Answers for "How to find candidate keys from a set of super keys?"
https://ask.sqlservercentral.com/questions/163893/how-to-find-candidate-keys-from-a-set-of-super-key.html
The latest answers for the question "How to find candidate keys from a set of super keys?"Answer by Pranjali13
https://ask.sqlservercentral.com/answers/163902/view.html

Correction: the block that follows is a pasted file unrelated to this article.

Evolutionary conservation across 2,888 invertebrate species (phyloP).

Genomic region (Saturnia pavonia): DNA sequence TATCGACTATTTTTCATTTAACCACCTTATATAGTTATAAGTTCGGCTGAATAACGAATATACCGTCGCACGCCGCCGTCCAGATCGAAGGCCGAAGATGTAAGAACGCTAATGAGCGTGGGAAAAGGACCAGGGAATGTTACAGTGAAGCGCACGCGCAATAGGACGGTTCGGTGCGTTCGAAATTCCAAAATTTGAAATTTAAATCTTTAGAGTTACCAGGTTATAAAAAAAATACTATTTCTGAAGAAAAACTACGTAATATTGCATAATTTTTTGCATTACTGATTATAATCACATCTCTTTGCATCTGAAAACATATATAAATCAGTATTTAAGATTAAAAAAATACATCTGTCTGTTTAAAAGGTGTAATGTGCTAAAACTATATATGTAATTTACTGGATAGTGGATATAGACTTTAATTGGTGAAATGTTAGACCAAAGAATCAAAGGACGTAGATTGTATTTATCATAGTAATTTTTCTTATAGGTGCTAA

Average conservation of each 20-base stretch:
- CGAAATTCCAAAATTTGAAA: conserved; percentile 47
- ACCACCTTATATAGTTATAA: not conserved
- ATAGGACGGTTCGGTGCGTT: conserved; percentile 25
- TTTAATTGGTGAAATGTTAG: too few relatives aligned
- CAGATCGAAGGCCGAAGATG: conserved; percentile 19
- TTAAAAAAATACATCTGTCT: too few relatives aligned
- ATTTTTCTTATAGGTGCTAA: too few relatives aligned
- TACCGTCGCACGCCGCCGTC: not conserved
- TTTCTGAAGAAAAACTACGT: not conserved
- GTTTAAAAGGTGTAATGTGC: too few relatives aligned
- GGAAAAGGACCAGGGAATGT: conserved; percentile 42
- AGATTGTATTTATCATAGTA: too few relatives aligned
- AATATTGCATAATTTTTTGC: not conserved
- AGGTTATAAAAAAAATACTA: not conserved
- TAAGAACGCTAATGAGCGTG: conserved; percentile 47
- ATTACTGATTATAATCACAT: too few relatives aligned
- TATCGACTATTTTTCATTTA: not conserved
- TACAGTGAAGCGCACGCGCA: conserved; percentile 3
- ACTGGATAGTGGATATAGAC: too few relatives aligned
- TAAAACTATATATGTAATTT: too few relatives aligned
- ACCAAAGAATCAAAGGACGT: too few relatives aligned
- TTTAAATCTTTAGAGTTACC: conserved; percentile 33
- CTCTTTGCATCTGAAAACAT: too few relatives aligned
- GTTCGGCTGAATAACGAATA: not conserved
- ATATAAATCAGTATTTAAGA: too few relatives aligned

<div class="fr-view clearfix"><p>From all the super keys available, the candidate key is the one whose proper subset is not a super key. Let’s see it with an example.</p><p> given set of super key is:</p><p>ABC-> ABC<br />AB -> C<br />BC -> A<br />A -> BC</p><p>Given ABC key, we’re saying if we find its proper subset i.e. {A, B, C, AB, AC, BC} and any of them can be a key then ABC can’t become a candidate key.</p><p>Given ABC key, we’re saying if we find its proper subset i.e. {A, B, C, AB, AC, BC} and any of them can be a key then ABC can’t become a candidate key.</p><p>AB, which comes from the proper subset of ABC, is also a key. Therefore, ABC is not a candidate key.</p><p>Note: If x is a proper subset of y then x must NOT have one element that is included in y. Example,</p><p>X = {1,2,3} Y = {1,2,3,4}</p><p>Here, we can say X is a proper subset of Y since X doesn’t have 4 in it.</p><p>Similarly, AB is also not a candidate key because we have got A in its proper subset which can be used as a key. Therefore, at last, we found that A is the ONLY candidate key available for the above schema.</p><p>To get a detail information regarding different types of keys in dbms check out: <a href="https://www.scaler.com/topics/keys-in-dbms/">https://www.scaler.com/topics/keys-in-dbms/</a></p></div>Fri, 28 Jan 2022 10:13:44 GMTPranjali13